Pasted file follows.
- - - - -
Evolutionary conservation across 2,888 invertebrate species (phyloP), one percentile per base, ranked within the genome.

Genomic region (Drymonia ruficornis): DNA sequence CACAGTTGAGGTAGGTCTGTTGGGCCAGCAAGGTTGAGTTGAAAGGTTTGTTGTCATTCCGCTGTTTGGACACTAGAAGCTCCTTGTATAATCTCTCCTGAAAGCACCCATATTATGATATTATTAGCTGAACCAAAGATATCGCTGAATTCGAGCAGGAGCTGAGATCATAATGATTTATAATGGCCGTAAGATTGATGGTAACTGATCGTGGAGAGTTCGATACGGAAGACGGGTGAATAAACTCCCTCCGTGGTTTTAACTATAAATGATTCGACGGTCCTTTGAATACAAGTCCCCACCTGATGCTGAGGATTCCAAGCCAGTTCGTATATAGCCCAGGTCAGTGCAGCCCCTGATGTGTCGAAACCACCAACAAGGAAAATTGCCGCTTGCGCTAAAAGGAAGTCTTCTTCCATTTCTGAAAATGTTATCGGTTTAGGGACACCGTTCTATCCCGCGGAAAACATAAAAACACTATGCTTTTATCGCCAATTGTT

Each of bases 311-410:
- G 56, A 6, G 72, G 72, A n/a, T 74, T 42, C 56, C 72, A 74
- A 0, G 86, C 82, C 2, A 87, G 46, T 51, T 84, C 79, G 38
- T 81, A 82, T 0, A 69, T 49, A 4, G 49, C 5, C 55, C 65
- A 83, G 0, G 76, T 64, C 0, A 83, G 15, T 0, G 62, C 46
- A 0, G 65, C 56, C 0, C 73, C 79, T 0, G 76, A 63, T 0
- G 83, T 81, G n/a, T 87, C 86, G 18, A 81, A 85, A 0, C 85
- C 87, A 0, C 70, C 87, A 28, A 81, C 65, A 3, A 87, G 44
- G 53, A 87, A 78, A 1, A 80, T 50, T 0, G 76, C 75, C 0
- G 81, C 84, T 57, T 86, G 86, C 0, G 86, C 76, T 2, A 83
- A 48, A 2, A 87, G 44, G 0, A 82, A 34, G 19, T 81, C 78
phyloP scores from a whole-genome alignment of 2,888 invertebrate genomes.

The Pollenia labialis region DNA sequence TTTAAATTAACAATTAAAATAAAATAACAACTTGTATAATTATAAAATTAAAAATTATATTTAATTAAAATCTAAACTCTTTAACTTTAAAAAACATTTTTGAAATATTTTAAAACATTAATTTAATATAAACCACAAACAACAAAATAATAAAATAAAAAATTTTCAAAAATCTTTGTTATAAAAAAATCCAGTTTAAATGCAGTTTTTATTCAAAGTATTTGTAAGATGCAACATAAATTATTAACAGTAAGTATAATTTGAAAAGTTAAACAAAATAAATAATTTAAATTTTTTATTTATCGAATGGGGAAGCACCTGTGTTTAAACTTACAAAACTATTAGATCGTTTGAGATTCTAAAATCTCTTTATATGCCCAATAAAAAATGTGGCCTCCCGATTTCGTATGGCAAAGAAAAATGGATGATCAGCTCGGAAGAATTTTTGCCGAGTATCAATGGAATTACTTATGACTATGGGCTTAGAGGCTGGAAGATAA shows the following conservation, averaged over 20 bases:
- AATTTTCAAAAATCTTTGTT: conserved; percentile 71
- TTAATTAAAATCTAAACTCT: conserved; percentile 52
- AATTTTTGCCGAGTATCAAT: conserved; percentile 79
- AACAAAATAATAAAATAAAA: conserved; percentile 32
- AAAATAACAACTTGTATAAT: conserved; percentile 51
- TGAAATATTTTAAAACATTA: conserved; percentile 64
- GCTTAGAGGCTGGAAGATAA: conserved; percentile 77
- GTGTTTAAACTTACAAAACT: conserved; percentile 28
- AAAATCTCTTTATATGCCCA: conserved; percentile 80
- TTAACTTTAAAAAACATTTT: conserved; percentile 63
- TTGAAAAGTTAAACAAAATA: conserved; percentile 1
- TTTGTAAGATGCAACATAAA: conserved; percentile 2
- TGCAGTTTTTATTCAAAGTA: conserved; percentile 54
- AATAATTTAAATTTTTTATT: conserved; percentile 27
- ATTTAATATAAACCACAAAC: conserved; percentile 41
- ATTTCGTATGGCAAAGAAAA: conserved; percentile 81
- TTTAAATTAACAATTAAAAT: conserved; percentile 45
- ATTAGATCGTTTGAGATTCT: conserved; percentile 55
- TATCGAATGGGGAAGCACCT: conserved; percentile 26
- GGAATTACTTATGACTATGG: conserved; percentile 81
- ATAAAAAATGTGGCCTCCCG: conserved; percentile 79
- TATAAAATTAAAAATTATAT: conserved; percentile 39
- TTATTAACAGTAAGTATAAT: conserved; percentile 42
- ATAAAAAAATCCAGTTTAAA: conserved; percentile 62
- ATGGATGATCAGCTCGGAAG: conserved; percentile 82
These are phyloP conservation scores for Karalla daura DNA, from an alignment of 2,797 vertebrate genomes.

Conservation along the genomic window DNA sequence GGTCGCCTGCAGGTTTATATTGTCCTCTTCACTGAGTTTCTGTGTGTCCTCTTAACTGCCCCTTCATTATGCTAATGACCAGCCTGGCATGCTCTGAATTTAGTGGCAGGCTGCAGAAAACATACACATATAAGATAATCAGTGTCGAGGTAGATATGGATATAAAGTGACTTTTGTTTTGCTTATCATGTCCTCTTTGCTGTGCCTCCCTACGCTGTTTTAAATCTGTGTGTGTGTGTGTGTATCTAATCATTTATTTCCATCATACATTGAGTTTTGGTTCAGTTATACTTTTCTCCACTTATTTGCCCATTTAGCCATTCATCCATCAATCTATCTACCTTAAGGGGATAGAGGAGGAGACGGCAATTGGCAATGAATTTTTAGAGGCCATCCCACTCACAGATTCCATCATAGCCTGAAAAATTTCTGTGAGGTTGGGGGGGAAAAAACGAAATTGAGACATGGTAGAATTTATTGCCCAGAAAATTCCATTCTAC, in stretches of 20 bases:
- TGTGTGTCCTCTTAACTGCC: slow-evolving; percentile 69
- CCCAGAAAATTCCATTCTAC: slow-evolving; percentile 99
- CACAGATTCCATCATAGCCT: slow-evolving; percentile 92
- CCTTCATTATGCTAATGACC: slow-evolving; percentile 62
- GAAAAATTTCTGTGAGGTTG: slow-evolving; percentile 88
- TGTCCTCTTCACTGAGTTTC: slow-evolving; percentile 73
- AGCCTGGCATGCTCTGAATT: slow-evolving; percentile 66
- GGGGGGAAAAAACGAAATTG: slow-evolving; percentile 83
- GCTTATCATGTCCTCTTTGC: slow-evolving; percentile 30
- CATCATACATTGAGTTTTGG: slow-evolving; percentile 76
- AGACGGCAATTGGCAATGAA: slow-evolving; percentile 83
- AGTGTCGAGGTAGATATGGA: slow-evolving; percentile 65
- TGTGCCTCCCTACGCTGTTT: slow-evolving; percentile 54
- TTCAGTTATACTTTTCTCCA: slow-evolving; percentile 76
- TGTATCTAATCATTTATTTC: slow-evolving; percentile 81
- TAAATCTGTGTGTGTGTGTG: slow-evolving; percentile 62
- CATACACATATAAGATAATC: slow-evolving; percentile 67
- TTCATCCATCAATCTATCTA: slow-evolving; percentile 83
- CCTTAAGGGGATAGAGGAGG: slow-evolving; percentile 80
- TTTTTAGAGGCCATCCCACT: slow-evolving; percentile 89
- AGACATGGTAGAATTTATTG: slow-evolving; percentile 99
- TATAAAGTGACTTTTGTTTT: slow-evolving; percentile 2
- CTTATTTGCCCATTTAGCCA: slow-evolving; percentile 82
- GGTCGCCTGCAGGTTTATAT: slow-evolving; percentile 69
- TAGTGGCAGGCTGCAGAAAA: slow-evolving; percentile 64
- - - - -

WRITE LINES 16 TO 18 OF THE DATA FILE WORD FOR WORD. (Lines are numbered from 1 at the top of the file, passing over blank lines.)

- AATTTTCAAAAATCTTTGTT: conserved; percentile 71
- TTAATTAAAATCTAAACTCT: conserved; percentile 52
- AATTTTTGCCGAGTATCAAT: conserved; percentile 79